Parents of infants with ROP need to have a basic understanding of the disease process, the possibility of complications, and further interventions. Given the broad range of potential complications from ROP, parents of premature infants need to understand the importance of consistent care and follow-up with a pediatric ophthalmologist who is familiar with ROP and the complications that may arise. Consistency in follow-up appointments is crucial because complications can present at any time. The frequency of eye examinations depends on the severity and progression of the ROP. Initially, infants may require one or more examinations per week. Examinations will be scheduled less frequently as the disease regresses and the retina matures. Surveillance for complications and assessment of visual acuity requires frequent evaluation, ranging from every month to a minimum of once a year.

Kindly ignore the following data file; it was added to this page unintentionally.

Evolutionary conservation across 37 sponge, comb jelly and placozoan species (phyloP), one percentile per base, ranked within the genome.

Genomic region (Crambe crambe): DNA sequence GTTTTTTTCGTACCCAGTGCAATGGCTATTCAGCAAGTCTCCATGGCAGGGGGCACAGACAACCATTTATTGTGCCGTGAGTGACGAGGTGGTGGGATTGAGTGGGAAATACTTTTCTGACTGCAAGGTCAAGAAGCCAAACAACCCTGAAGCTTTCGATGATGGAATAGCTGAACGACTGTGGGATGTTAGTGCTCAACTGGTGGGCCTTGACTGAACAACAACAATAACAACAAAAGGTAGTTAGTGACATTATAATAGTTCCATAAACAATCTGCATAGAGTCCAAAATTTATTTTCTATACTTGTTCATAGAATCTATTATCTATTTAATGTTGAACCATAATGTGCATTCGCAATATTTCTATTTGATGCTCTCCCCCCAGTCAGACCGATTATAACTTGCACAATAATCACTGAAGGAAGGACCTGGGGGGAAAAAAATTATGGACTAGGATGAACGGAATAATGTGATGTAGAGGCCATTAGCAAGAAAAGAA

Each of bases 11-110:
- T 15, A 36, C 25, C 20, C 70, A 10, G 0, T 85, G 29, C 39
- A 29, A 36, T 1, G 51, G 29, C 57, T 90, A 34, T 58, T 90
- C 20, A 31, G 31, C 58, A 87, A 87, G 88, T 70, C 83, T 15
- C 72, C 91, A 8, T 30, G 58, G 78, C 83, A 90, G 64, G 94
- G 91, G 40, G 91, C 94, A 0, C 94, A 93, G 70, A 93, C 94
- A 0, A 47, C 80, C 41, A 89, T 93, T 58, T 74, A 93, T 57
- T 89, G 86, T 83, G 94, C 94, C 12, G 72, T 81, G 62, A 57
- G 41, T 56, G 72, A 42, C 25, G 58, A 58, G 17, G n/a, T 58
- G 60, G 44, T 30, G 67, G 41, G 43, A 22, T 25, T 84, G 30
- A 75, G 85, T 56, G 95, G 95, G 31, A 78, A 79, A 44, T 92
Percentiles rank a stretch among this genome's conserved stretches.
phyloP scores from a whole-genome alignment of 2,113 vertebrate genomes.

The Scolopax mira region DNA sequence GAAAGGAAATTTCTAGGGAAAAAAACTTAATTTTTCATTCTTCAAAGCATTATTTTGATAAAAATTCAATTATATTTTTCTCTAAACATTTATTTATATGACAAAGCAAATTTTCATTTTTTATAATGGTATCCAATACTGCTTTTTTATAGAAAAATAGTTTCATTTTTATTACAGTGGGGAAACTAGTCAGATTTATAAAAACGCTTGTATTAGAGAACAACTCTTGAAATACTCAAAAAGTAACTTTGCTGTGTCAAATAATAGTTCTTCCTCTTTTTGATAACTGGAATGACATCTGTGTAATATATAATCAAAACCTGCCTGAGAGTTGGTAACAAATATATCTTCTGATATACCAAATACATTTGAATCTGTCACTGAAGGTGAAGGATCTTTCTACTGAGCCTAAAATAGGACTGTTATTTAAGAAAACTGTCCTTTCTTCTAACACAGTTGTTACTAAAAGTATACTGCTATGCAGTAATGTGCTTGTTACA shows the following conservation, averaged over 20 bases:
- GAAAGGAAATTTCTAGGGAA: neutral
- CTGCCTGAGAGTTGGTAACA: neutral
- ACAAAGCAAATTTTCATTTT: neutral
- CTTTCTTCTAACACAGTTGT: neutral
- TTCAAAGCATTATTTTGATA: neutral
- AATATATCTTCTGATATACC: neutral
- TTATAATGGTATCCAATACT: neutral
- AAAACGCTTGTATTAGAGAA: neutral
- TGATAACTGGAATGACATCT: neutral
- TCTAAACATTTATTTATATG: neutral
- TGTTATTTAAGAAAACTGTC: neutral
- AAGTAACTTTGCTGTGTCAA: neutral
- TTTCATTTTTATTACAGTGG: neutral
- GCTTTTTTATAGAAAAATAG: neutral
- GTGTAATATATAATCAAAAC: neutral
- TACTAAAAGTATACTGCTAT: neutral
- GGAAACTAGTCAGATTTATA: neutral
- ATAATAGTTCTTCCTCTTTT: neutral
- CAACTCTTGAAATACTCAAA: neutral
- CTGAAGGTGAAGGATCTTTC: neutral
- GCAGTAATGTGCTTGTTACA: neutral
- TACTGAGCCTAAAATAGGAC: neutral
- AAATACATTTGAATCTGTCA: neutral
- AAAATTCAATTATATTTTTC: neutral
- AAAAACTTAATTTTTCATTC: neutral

Parents must realize the importance of having their child wear corrective lenses as much as possible. Children may resist this initially and remove the glasses frequently; parents must be vigilant about enforcing the need to wear the glasses. Compliance with eye patching also needs to be encouraged, because vision can be lost when the eye is not patched as prescribed.
ROP is a common diagnosis in premature infants, which may result in visual deficits or blindness. It is a disorder that requires vigilant surveillance and timely intervention. Prevention and treatment of ROP are crucial factors in optimizing the child's long-term outcome.
Address reprint requests to Dawn Kuerschner, MS, NNP, RNC, Loyola University Medical Center, 2160 South 1st Ave., 5th Floor Russo Pavilion, Maywood, IL, 60153, USA
NAINR. 2003;3(3) © 2003 W.B. Saunders
Cite this: Does My Child Really Need to Wear These Glasses? A Review of Retinopathy of Prematurity and Long-Term Outcomes - Medscape - Sep 01, 2003.